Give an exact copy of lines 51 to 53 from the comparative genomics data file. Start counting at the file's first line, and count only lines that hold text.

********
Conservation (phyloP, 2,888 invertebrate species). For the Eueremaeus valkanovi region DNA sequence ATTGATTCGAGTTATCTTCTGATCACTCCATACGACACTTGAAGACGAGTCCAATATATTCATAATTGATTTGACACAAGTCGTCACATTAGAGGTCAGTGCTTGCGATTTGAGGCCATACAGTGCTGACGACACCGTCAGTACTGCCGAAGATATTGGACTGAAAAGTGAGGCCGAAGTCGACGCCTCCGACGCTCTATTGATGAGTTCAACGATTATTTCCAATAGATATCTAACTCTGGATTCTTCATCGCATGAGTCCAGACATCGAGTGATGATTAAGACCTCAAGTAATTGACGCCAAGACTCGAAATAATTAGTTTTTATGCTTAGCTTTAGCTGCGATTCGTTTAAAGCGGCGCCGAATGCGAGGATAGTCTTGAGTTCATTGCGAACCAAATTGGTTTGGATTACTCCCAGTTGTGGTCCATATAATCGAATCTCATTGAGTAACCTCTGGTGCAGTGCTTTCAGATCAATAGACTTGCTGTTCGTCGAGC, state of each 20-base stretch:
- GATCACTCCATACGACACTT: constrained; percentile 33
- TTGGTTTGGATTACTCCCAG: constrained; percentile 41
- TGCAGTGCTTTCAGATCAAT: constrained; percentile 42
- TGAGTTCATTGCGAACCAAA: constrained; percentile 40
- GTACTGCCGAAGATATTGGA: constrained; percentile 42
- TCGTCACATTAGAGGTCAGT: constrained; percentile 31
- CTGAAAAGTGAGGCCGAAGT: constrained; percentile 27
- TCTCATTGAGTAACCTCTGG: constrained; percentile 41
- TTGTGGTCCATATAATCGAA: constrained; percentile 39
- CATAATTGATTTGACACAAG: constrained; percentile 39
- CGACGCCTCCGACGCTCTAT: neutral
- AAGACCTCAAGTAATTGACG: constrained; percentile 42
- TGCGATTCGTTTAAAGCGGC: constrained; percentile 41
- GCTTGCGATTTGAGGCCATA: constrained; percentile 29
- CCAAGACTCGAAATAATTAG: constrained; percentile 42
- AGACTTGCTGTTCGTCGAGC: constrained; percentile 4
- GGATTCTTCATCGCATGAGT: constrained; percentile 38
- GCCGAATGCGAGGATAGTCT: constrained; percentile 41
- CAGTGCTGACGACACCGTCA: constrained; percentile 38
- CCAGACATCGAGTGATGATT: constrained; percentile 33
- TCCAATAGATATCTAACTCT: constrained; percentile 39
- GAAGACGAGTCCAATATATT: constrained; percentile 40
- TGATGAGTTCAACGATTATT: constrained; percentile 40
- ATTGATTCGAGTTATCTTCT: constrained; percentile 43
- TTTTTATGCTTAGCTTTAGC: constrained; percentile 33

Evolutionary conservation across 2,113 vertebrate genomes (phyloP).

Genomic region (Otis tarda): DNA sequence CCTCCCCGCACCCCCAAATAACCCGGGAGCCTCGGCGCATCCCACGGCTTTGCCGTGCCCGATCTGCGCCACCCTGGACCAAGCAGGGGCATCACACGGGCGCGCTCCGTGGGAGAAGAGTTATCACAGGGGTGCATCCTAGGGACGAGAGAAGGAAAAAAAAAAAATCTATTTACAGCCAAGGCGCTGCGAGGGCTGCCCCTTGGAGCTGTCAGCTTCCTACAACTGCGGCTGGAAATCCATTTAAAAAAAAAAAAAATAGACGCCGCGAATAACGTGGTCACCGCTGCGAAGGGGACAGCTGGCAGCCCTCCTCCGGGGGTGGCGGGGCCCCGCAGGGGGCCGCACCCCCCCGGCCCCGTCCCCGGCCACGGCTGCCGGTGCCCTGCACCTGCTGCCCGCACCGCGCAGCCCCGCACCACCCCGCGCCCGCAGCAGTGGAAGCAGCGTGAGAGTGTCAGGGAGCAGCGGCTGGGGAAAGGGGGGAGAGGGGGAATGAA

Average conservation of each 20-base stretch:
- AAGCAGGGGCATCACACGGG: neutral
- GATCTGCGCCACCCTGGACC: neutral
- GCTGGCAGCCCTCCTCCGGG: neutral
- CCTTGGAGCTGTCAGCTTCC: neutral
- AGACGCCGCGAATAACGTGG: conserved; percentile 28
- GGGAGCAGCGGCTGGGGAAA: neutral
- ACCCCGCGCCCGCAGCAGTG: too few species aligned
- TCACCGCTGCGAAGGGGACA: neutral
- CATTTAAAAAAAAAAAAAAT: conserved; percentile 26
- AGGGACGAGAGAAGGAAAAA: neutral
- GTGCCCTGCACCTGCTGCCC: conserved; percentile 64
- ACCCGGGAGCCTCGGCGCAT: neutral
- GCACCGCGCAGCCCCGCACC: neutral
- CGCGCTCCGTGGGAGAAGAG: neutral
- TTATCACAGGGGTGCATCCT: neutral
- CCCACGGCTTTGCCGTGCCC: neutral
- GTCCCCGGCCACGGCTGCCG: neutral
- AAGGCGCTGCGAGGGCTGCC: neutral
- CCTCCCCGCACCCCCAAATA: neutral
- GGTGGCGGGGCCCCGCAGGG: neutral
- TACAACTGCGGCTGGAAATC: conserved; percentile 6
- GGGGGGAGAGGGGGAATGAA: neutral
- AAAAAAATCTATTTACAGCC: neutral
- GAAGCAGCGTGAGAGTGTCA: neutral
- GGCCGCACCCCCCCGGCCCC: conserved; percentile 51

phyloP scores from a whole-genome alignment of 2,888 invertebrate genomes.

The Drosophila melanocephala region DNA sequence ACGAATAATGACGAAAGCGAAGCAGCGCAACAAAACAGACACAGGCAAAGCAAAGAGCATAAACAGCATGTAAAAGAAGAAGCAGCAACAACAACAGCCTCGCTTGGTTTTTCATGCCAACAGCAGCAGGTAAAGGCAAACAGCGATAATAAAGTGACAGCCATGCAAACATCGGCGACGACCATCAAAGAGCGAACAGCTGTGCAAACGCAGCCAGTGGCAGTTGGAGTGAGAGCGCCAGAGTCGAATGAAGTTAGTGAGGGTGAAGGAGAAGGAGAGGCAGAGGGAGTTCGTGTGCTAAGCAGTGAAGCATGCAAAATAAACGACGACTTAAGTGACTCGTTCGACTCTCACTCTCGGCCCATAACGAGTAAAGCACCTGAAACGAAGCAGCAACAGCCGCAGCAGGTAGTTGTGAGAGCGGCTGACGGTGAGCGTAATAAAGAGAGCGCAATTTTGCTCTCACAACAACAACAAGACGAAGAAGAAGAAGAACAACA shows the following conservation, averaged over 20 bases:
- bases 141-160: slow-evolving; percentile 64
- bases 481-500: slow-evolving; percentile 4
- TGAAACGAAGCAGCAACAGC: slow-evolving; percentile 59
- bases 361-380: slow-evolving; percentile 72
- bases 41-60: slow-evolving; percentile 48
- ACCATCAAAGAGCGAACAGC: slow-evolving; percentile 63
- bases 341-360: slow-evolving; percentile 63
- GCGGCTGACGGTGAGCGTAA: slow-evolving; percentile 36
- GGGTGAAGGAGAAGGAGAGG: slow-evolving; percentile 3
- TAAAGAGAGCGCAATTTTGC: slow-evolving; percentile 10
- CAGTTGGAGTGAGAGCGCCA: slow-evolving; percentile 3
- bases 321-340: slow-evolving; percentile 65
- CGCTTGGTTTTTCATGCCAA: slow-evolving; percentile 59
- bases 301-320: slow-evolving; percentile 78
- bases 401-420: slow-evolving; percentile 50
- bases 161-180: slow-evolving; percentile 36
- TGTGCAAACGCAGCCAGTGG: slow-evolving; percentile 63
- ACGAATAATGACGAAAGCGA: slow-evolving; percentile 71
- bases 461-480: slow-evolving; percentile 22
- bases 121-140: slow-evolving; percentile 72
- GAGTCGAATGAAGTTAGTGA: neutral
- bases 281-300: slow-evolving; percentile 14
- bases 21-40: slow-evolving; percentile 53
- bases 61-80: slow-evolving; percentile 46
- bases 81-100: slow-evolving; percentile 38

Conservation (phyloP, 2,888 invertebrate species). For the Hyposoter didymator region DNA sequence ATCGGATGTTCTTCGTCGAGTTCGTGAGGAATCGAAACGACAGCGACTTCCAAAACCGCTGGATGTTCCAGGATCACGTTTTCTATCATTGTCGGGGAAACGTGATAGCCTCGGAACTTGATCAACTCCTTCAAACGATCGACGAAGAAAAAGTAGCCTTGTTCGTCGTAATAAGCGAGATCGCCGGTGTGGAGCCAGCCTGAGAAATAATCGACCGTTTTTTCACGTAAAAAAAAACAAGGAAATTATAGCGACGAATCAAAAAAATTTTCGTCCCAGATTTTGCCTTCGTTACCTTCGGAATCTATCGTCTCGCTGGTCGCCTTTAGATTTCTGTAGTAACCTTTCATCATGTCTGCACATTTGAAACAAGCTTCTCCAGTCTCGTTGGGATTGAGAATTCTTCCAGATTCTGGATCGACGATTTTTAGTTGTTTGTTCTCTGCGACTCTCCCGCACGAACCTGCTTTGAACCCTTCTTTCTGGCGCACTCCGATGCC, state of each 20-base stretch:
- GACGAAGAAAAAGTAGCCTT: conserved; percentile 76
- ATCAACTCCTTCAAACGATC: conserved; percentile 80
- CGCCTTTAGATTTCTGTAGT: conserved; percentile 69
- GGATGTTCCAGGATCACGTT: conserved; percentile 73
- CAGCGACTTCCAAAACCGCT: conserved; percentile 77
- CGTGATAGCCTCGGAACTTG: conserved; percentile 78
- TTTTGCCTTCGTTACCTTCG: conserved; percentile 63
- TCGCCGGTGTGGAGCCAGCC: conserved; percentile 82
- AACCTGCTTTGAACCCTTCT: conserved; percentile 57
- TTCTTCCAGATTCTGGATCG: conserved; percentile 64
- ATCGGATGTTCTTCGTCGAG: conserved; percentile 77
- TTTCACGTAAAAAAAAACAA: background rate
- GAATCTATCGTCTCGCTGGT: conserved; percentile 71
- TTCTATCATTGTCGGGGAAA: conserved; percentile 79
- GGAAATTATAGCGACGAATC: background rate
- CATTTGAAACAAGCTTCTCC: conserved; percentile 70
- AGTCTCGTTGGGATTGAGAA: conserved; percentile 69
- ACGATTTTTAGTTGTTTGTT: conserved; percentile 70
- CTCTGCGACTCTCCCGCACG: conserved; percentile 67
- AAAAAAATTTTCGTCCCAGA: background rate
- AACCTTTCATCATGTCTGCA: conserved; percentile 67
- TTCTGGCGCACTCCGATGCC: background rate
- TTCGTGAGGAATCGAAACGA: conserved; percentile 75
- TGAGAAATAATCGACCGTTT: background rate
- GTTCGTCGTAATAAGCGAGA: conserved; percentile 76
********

- GGGGGGAGAGGGGGAATGAA: neutral
- AAAAAAATCTATTTACAGCC: neutral
- GAAGCAGCGTGAGAGTGTCA: neutral